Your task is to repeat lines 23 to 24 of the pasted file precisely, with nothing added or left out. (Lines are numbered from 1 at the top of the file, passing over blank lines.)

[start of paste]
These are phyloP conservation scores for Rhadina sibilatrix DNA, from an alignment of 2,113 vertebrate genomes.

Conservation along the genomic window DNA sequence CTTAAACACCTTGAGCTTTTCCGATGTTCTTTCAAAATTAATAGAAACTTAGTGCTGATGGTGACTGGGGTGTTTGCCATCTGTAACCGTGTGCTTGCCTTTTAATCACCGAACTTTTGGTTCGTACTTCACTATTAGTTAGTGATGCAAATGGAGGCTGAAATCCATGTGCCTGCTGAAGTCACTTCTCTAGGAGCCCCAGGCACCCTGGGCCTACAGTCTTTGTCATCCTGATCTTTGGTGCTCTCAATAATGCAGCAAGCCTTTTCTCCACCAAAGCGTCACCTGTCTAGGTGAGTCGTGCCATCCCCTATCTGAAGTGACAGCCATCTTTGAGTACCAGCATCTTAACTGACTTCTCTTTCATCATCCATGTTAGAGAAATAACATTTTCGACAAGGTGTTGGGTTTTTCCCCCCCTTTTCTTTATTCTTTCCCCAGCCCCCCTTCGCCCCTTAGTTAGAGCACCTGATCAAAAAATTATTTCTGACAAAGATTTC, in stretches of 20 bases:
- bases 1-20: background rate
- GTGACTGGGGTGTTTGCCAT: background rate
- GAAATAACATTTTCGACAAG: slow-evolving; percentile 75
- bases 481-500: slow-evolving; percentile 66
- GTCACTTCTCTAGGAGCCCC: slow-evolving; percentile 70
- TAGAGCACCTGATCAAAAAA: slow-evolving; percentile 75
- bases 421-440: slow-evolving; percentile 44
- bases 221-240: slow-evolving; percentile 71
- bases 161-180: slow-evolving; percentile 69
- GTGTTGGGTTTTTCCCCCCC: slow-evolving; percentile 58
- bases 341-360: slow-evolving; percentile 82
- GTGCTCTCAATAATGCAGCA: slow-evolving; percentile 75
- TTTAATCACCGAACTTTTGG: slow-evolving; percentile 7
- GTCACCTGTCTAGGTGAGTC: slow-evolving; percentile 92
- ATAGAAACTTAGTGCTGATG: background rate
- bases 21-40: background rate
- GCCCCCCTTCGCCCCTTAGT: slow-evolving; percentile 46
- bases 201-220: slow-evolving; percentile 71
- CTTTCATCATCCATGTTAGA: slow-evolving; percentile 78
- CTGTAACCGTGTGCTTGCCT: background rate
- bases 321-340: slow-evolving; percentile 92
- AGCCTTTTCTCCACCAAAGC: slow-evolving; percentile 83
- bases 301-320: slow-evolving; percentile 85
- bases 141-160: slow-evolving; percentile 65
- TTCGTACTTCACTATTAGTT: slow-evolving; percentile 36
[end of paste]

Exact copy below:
- bases 321-340: slow-evolving; percentile 92
- AGCCTTTTCTCCACCAAAGC: slow-evolving; percentile 83